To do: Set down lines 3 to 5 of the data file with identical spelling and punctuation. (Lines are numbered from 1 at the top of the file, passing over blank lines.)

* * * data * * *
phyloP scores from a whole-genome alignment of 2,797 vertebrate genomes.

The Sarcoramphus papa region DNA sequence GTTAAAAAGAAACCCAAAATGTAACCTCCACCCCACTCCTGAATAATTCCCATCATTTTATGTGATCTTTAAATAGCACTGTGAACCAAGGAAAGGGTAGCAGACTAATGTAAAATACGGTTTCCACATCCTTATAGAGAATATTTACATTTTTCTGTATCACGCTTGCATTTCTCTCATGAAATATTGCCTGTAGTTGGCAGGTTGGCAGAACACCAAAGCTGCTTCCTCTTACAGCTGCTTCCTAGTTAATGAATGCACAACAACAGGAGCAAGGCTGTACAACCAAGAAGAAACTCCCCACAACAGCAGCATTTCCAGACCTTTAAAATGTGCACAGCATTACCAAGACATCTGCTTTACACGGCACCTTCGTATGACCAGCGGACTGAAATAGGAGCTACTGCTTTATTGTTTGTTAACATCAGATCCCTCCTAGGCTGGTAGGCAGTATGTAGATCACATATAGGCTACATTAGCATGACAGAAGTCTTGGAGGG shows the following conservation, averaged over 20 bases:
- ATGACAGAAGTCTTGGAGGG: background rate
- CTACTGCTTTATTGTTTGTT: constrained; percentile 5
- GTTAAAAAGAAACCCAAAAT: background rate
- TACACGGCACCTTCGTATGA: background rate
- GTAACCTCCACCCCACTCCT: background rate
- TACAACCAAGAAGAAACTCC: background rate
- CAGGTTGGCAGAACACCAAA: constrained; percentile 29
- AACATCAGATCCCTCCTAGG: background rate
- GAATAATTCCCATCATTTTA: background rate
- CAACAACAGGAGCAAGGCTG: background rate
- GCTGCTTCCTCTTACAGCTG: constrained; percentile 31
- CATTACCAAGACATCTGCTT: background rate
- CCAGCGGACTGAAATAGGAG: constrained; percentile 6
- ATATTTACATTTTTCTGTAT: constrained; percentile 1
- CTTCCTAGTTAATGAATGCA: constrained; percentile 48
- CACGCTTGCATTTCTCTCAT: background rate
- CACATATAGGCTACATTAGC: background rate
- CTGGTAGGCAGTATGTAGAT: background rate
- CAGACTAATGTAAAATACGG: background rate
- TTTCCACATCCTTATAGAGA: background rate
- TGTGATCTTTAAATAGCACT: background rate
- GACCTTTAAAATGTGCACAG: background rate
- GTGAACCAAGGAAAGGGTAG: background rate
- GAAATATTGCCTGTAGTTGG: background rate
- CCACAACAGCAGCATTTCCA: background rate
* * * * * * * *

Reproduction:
- ATGACAGAAGTCTTGGAGGG: background rate
- CTACTGCTTTATTGTTTGTT: constrained; percentile 5
- GTTAAAAAGAAACCCAAAAT: background rate